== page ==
Minister ~ Reverend Jacqui Horton
Steward ~ Stephen Lynn
PUBLIC WORSHIP IS CURRENTLY SUSPENDED
DURING THE COVID 19 PANDEMIC
‘SECOND FRIDAY’ STUDY GROUP
On the 2nd Friday of each month at Methodist Chapel in Litcham at 10am
Interesting discussions and much laughter plus coffee.
ALL welcome to come.
METHODIST NOTES ~ FEBRUARY
Music has been an essential feature of Methodism, which began in the middle of the eighteenth century; we love our hymns! Music actually started to emerge about 55,000 years ago and flutes, the earliest instruments found, were fashioned from the bones of birds or woolly mammoth ivory around 12,000 years later.
Tittleshall has many talented musicians, particularly singers and ukulele players. Practices, rehearsals and concerts are great social occasions and the presence of an audience, causing nerves, can really sharpen up and enhance the performance.
It does not matter if you do not sing or play an instrument when you listen to music, though, does it? You can enjoy the melody, beat and emotion and some kinds of music can do you more good than you probably realise.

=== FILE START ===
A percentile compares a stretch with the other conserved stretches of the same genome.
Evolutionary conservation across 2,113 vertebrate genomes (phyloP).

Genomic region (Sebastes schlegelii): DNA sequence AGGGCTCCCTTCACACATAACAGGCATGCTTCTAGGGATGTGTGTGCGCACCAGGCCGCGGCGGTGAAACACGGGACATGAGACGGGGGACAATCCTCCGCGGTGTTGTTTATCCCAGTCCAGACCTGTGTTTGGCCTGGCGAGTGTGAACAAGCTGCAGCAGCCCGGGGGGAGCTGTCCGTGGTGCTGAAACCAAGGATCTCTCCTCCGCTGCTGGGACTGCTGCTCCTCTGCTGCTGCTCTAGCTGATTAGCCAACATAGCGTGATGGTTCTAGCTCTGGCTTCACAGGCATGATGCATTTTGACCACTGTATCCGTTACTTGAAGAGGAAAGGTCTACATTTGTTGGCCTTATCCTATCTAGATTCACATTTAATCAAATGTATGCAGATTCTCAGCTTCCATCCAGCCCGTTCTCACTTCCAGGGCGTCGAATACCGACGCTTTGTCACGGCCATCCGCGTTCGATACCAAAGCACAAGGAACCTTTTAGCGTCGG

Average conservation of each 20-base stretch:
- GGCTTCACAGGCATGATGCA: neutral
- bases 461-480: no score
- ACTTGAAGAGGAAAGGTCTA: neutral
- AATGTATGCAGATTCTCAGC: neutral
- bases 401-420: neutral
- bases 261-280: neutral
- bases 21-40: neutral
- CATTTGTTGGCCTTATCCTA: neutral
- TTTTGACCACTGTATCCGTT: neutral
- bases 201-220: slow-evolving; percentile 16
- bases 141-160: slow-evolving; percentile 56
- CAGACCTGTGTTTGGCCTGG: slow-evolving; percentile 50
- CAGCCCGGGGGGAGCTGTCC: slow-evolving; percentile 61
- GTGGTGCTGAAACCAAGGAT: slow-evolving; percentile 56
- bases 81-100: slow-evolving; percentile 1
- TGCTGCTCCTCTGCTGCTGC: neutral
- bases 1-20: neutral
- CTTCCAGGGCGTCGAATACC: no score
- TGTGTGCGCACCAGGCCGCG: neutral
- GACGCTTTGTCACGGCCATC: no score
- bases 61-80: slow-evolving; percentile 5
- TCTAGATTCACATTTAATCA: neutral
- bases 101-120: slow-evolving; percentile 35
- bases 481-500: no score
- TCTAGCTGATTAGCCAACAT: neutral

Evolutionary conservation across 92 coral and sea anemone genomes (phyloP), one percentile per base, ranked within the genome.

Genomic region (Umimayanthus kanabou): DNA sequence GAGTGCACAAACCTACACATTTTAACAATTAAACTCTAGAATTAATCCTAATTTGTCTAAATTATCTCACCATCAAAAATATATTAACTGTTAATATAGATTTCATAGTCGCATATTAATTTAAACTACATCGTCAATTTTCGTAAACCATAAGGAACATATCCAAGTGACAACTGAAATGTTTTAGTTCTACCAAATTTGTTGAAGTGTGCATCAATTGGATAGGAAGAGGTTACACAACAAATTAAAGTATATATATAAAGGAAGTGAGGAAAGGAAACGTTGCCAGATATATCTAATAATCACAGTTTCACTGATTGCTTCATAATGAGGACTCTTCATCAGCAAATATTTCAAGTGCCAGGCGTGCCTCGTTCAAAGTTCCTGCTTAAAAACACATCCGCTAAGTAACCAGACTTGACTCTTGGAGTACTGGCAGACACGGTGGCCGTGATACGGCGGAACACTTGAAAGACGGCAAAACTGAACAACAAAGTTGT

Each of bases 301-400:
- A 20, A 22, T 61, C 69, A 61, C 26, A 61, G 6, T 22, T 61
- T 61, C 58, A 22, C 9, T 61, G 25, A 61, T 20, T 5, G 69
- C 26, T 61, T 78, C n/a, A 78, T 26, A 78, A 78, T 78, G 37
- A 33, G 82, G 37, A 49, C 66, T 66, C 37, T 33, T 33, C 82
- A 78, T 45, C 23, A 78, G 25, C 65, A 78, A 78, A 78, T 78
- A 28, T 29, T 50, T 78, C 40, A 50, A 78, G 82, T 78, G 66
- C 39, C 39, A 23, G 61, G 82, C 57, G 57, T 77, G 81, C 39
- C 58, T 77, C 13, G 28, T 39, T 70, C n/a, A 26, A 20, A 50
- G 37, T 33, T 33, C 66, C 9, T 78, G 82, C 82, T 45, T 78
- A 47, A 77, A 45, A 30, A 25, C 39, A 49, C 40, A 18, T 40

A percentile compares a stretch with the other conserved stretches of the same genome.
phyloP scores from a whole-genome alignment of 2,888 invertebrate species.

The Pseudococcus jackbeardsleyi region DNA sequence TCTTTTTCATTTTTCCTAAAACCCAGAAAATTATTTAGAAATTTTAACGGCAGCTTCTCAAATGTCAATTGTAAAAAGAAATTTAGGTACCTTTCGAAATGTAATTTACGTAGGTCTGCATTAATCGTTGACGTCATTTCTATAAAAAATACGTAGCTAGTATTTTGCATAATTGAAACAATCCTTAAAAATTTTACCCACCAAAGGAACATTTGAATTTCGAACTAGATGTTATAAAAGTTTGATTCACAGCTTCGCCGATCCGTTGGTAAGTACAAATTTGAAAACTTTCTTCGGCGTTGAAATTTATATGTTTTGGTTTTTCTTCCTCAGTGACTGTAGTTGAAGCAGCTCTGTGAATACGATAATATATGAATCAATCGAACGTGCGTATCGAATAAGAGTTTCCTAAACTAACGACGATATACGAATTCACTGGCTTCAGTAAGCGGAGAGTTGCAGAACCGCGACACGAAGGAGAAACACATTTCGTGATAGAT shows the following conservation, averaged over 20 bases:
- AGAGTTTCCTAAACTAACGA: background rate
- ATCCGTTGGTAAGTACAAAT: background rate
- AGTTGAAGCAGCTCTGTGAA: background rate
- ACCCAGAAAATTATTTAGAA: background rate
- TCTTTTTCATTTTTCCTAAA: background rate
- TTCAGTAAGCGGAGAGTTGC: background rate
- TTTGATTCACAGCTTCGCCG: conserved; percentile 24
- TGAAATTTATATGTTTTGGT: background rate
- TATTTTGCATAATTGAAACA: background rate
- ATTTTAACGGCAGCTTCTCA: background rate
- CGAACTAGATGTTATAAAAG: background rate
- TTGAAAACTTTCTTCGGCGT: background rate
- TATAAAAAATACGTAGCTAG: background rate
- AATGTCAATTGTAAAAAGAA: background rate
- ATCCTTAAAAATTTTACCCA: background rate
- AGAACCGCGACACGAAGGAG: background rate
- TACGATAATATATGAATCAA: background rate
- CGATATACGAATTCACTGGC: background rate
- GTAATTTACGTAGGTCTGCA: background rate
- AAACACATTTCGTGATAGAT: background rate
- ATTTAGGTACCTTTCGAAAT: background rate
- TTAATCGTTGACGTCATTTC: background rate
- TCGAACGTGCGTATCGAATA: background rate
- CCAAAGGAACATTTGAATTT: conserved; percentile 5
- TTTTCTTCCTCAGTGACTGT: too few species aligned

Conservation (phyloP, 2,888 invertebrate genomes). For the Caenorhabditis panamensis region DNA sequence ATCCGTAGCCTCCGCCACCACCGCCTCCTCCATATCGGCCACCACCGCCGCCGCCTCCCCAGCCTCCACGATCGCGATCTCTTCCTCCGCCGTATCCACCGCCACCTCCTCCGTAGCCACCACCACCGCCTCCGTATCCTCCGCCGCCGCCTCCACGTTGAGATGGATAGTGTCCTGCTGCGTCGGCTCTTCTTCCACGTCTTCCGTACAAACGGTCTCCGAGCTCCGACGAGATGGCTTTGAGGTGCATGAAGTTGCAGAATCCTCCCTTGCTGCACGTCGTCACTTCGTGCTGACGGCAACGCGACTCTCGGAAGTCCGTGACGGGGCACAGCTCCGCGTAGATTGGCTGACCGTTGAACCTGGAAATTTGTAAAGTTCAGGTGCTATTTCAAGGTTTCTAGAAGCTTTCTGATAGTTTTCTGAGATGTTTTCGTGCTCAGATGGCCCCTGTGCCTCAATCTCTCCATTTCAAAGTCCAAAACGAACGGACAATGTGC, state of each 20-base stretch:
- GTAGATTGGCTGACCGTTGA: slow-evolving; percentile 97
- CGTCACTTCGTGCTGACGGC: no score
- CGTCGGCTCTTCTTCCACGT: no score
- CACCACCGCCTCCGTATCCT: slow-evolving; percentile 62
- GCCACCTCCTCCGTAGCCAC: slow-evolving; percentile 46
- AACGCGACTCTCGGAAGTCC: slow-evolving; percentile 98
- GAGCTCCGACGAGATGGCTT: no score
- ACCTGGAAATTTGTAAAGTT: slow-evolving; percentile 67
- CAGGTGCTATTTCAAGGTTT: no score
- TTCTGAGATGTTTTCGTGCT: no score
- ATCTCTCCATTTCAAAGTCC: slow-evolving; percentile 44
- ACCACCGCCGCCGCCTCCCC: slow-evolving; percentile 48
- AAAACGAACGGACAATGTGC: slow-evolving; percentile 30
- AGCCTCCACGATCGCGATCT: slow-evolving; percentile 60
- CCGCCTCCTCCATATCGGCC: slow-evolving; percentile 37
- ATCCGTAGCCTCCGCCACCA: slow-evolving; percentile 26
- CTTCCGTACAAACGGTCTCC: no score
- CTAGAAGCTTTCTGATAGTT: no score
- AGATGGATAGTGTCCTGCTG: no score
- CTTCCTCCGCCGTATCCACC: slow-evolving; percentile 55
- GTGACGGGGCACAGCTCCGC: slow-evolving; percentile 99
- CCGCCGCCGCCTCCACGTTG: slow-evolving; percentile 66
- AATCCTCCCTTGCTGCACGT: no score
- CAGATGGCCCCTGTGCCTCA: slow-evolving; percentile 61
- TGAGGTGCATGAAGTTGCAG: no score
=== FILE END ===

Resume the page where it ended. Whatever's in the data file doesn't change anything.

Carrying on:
Before mentioning some of the many benefits, it is worth noting that listening to sad music can increase anxiety and neuroses and exposure to loud music can damage hearing and, according to Canadian research, slow drivers’ reaction times.
A doctor in America, Robin Miller, states that ‘music can reduce chronic pain, improve your mood, decrease blood pressure, help stroke recovery, lower your heart rate, calm you down, boost your immunity and enhance your ability to learn’.
According to him, “studies in England have found that music can reduce chronic pain from diseases such as rheumatoid and osteoarthritis by 21% and depression by 25%”. Research in Italy reveals that listening to Celtic, classical, or Indian (raga) music for 30 minutes a day can significantly lower blood pressure. Researchers in Finland found stroke victims who listened to music for two hours a day showed marked improvement in memory and attention span.
Slow music can produce an additional calming, immune- and mood-boosting effect by lowering cortisol levels and increasing hormones that improve the immune response and raise endorphin levels.’
Music is an amazing language transcending words that can unite and speak to everyone. What a gift! Enjoy it and share it!
Liz Lodge, Tittleshall Methodist Chapel
P.S. Thanks to the collections we made at Litcham chapel’s Big Christmas Sing, and the service on Christmas Day, we have been able to send £300 to Action for Children.